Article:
Passive personalisation will be a key factor for future news, says HuffPo CEO | Media news

Speaking at the 2014 Web Summit in Dublin today, Jimmy Maymann flagged personalisation as one of the ways publishers could avoid audiences experiencing ‘content overload’

Posted: 4 November 2014 By: Abigail Edge


Credit: By amslerPIX on Flickr. Some rights reserved.

Passive personalisation will be a big trend in future news as outlets battle the issue of “content overload”, predicts Jimmy Maymann, chief executive officer at Huffington Post.

Passive personalisation uses data such as browser behaviour and previously read stories to serve up content that is most likely to be of interest to a particular individual.

“I think right now on the internet there is information overload in many ways, [especially] when it comes to news,” said Maymann, speaking at the 2014 Web Summit in Dublin today.

He added that Huffington Post published 1,600 stories a day, whereas the average user was only likely to read 15 to 20 of these.

However, by adopting passive personalisation, news outlets could ensure the content they produce reaches the people who are most likely to engage with it.

“I think the next iteration [for publishing], not only on mobile but also on desktop, is how do we use technology – passive personalisation and those types of technologies – to make a better product?” Maymann asked.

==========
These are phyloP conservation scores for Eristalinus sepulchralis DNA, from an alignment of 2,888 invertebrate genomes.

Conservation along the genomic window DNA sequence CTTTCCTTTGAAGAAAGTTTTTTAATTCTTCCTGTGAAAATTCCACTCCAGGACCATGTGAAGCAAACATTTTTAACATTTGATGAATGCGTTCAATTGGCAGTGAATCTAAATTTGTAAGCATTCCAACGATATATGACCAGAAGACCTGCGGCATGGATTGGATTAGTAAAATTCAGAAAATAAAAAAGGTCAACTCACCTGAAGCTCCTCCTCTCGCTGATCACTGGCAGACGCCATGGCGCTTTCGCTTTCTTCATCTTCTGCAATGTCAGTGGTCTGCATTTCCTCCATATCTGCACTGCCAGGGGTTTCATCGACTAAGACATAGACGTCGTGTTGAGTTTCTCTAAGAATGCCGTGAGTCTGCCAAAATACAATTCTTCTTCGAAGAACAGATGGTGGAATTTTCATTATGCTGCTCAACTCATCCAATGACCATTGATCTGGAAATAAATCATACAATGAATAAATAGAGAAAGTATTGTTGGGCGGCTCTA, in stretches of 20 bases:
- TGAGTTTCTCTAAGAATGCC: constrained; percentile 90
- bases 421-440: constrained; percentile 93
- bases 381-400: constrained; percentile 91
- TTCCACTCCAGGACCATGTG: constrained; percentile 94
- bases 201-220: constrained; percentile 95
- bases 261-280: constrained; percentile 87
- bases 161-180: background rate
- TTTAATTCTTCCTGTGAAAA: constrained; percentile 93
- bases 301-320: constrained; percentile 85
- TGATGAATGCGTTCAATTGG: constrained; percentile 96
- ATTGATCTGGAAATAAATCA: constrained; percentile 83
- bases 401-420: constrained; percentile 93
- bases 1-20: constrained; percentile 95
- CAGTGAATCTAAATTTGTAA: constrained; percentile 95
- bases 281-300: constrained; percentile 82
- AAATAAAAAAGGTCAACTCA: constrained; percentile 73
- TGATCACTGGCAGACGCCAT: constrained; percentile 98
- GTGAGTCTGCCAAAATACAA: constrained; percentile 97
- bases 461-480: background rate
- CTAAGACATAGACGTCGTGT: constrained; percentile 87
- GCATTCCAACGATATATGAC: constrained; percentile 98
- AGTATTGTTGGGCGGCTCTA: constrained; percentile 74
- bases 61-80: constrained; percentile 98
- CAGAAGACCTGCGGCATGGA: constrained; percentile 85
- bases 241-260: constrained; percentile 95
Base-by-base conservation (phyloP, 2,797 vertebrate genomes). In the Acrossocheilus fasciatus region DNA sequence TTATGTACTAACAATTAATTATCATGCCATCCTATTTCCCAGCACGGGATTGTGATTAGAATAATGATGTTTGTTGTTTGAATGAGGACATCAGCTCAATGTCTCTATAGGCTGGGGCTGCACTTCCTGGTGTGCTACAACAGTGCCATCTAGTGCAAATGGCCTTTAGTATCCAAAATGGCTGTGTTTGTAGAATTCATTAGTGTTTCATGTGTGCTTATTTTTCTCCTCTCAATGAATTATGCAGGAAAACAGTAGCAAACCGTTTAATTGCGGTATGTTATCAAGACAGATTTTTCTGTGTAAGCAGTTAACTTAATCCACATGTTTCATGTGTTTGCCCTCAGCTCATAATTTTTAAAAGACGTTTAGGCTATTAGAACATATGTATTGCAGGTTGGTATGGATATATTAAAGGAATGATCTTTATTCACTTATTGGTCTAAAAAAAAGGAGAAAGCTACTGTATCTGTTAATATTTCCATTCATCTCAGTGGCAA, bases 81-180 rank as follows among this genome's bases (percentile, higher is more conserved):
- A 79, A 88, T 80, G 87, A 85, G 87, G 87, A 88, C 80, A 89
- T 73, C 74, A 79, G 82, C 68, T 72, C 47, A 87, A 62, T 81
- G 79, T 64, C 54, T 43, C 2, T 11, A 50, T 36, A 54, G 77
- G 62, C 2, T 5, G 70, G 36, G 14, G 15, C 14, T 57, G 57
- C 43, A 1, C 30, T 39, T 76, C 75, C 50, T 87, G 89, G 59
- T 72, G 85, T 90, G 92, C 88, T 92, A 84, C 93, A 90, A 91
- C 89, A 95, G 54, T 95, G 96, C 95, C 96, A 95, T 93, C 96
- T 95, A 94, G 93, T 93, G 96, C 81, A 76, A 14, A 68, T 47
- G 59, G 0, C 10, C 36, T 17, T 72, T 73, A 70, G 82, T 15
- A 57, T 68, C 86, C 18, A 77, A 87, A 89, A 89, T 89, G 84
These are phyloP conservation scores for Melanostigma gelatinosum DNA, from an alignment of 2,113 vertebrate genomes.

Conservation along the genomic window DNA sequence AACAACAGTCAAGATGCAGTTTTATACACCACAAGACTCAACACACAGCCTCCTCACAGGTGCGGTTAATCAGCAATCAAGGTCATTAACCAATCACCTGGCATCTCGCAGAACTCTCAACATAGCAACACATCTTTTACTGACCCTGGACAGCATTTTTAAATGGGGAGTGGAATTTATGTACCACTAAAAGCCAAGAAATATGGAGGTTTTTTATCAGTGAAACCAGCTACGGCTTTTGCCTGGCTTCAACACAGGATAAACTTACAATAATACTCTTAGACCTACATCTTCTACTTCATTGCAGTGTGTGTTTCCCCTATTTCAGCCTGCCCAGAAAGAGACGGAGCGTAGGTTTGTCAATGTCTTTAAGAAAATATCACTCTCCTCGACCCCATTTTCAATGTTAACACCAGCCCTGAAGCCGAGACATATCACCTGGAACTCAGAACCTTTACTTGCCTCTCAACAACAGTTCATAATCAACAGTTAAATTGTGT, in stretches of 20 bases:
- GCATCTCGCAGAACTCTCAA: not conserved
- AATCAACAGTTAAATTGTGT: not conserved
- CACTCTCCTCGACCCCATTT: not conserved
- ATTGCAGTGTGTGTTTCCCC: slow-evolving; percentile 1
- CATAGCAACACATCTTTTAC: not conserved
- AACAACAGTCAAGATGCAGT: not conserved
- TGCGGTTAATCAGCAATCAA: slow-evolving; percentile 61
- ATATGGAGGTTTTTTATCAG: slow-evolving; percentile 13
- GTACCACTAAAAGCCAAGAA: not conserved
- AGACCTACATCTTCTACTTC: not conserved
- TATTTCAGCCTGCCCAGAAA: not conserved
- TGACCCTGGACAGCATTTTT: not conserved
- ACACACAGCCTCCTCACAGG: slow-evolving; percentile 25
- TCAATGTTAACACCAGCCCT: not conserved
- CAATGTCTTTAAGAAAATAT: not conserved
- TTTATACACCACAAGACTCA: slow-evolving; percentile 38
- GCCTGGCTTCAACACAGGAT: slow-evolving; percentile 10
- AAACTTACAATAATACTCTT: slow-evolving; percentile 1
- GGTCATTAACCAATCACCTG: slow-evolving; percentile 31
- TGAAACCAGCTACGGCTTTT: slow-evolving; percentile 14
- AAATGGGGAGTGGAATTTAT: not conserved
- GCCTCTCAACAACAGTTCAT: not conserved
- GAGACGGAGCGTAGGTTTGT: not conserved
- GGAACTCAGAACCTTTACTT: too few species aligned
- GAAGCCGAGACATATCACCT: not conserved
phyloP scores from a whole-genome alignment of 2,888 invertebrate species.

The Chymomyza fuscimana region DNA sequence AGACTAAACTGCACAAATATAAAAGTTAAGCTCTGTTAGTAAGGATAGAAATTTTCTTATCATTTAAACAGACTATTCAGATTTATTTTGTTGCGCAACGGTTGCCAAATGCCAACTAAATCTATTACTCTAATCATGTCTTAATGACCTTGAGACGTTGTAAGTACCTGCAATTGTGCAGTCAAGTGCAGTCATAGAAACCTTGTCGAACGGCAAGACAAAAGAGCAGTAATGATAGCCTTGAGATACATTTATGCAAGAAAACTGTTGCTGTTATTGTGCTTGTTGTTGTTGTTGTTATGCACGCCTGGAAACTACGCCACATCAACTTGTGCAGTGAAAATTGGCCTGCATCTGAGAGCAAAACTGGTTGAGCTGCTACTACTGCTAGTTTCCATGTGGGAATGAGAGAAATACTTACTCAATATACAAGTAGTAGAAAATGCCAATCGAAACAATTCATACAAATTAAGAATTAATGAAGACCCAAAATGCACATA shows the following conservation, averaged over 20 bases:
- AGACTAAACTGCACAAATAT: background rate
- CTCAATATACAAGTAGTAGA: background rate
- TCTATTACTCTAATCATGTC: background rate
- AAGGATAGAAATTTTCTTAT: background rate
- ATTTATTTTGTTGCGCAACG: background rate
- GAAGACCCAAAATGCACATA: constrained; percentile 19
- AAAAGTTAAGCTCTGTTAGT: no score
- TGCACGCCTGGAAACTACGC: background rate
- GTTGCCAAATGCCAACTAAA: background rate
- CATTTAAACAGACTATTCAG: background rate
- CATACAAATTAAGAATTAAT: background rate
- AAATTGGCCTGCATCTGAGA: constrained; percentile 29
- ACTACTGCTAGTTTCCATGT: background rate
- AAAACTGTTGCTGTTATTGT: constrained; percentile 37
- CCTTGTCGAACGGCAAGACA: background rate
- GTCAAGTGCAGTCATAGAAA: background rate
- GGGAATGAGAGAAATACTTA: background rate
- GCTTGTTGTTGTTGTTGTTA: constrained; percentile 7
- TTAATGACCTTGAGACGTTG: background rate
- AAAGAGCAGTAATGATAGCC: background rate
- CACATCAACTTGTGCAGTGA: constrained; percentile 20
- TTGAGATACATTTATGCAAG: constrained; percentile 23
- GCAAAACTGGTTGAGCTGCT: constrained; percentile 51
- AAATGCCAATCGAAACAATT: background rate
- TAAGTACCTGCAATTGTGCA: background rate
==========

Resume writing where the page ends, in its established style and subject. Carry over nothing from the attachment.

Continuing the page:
He explained that passive personalisation also meant news outlets would be able to publish fewer, but more relevant, stories in order to “keep the news beast alive”.

“Social media has really accelerated the news cycle,” he said.

“News now needs to be updated, not even on a minute but on a second basis – people want to see what’s trending on Twitter and they want to make sure that they’re updated all the time, and to play that game you need a lot of content.”

“So I think passive personalisation across platforms will be another way where we can hopefully get to a point where we create really personalised experiences, so we don’t have to create 5,000 pieces of content.”

Of course, mobile is also a key consideration in the future of news.

Maymann revealed that over the last 18 months in the US, Huffington Post had seen traffic from mobile grow from 18 per cent to 60 per cent.

He added that the transition from desktop to mobile was “almost as big as from print to desktop”.

“It’s a big shift in the way we have to program, it’s a big shift in the way we have to think about our stories,” Maymann said.

“What we realised is that we can’t just think that what we put on desktop will work on mobile.”

He added that he was a “big believer” in online video, which offered a “great experience” on mobile.

He also said he believed native advertising was something that would bring monetisation to mobile platforms.

However, despite fundamental shifts in publishing and platforms, there are some key facets of journalism that remain the same.

“It’s still about content, it’s still about great narratives and it’s still about building audiences,” said Maymann.

“That will not change, irrespective of what format, what platform we’re on.”

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